House approves Coast Guard authorization bill

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WASHINGTON, D.C. – The House of Representatives has passed a two-year authorization of the Coast Guard’s budget which includes a number of provisions important to South Jersey, according to Rep. Frank A. LoBiondo.

LoBiondo is chairman of the House Coast Guard & Maritime Transportation Subcommittee.

The Coast Guard & Maritime Transportation Act of 2012 authorizes $8.6 billion for Fiscal Year (FY) 2013 and $8.7 billion for FY 2014. It would also reform Coast Guard administration while improving operations and reducing inefficiencies by consolidating reporting requirements on Coast Guard acquisitions; mandating performance milestones prior to acquisition of new assets; and, repealing out-of-date authorities deemed unnecessary by the Service, LoBiondo said in a press release.

LoBiondo previously led the effort to eliminate discrepancies in benefits between members of the Coast Guard and members of the Armed Services, including in the areas of expanded child care services, improved housing, chaplain-led family programs, enhanced retention and medical travel reimbursement. The bill builds on those efforts by making several other changes that will give the Coast Guard and its personnel greater parity with the Department of Defense, said LoBiondo. It also requires the Coast Guard to report to Congress on the condition of service member housing – a significant issue for those stationed at the Coast Guard Training Center in Cape May.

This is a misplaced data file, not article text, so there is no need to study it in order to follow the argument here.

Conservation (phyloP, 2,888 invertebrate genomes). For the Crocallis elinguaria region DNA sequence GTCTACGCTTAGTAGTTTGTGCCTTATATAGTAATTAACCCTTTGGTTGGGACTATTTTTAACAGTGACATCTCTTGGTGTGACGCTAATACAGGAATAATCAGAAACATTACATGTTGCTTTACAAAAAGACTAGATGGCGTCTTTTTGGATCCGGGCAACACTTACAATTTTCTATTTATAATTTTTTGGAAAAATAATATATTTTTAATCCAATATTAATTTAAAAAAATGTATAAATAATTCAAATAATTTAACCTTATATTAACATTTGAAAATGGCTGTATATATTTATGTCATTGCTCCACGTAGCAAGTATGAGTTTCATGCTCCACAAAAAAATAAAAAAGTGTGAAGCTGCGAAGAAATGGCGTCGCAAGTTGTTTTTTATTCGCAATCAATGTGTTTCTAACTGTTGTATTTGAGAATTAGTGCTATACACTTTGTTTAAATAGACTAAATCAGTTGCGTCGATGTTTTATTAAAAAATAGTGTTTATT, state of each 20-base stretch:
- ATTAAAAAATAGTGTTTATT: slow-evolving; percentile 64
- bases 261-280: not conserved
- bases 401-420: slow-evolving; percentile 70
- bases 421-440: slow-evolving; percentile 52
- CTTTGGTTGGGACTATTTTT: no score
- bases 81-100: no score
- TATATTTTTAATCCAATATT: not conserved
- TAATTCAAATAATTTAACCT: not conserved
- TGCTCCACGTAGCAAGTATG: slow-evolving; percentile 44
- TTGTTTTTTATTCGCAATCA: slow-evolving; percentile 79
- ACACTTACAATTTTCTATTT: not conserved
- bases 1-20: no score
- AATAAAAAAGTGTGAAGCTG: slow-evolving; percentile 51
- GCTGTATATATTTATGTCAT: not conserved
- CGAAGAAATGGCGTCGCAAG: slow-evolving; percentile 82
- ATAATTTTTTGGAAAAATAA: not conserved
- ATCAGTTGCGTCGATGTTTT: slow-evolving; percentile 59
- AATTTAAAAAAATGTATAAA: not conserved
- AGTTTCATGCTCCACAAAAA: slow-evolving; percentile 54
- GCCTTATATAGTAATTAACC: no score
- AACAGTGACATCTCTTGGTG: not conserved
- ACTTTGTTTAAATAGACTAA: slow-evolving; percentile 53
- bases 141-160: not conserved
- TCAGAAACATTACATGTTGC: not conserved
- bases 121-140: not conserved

“Better housing for members of the Coast Guard continues to be a high priority for me and those stationed in Cape May,” said LoBiondo. “While the Coast Guard has been hesitant to dedicate the necessary resources, it remains unacceptable that our service men and women and their families are forced to live in outdated, substandard and sometimes nearly dilapidated housing. I continue to explore available options that will assist the Coast Guard in making the right choice for our service members.”

The legislation also delays the deadline on dockside examinations for commercial fishing vessels to the standards and timeframes of other sea-worthy vessels. Under current law, all 35,000 commercial fishing vessels in the United States were required to be inspected by the Coast Guard by Oct. 15 or they would not be able to leave the dock. Given the Coast Guard’s public statements that it would not be able to meet the deadline, this legislation pushes the deadline to 2015 while extending the license’s validity from two to five years.

H.R. 2838 also delays the implementation of EPA regulations that could leave fishermen on the hook for over $36,000 in daily fines if they fail to get a permit to discharge such things as rain water runoff and air conditioner condensate from their vessels, said LoBiondo.

“In South Jersey, commercial fishing operations have long been one of the leading employers, making Cape May the second-largest port by commercial value on the East Coast,” said LoBiondo.

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